This report published in October 2011 is the final report in EDCM's three year research programme which charted parents experiences of short breaks throughout the Aiming High for Disabled Children programme.

Download the full report here [PDF 391 KB]

no going backNo going back! Parents' expectations of short breaks
This report published in July 2010 is the second of three annual reports charting parents' experiences of short breaks over the course of the Aiming High for Disabled Children programme.

Download the full report here [PDF 988KB]

short break trackingShort Breaks Tracking Interim Report
A report published in April 2009 which highlights the interim findings from an EDCM research project evaluating the impact of the Aiming High for Disabled Children short breaks programme on the lives of disabled children and their families.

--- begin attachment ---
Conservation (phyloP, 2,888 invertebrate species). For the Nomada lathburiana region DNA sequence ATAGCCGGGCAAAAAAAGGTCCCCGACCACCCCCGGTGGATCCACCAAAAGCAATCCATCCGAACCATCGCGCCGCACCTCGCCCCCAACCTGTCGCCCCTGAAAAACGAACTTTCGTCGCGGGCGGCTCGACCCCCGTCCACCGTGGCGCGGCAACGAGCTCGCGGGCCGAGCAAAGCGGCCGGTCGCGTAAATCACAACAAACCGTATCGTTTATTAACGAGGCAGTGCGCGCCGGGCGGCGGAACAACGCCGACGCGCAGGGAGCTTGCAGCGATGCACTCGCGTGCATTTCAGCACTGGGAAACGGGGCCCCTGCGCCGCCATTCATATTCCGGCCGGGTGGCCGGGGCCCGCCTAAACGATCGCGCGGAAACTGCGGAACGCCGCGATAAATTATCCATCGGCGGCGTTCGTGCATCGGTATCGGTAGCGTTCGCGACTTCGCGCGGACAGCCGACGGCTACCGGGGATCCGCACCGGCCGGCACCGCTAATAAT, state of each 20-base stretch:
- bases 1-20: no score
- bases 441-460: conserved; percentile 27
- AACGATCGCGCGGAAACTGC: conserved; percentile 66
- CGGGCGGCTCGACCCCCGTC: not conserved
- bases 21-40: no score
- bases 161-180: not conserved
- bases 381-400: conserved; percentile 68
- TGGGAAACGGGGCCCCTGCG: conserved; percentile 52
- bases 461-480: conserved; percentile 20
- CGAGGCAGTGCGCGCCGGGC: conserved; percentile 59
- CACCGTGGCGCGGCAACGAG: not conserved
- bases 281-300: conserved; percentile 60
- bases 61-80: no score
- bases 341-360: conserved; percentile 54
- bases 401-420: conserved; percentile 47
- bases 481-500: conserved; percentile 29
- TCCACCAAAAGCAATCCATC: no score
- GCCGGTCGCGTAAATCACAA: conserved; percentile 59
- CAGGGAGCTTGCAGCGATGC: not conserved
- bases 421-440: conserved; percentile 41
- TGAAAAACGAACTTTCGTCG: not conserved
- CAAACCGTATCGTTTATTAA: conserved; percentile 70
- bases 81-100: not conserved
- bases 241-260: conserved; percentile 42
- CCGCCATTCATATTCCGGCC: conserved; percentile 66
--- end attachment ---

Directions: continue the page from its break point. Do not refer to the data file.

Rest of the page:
Download the report here [PDF 225KB]



ok so i see now the new central government requirements and current buzzwords/phrases...

Quote
Short Breaks
In 2006 a series of Parliamentary hearings took place which assessed the services for disabled children. In these hearings parents told parliamentarians that 'the lack of short breaks was the biggest single cause of unhappiness with service provision'.

short break
Short breaks provide opportunities for disabled children and young people to spend time away from their primary carers. These include day, evening, overnight or weekend activities and take place in the child's own home, the home of an approved carer, a residential or community setting.
Short break funding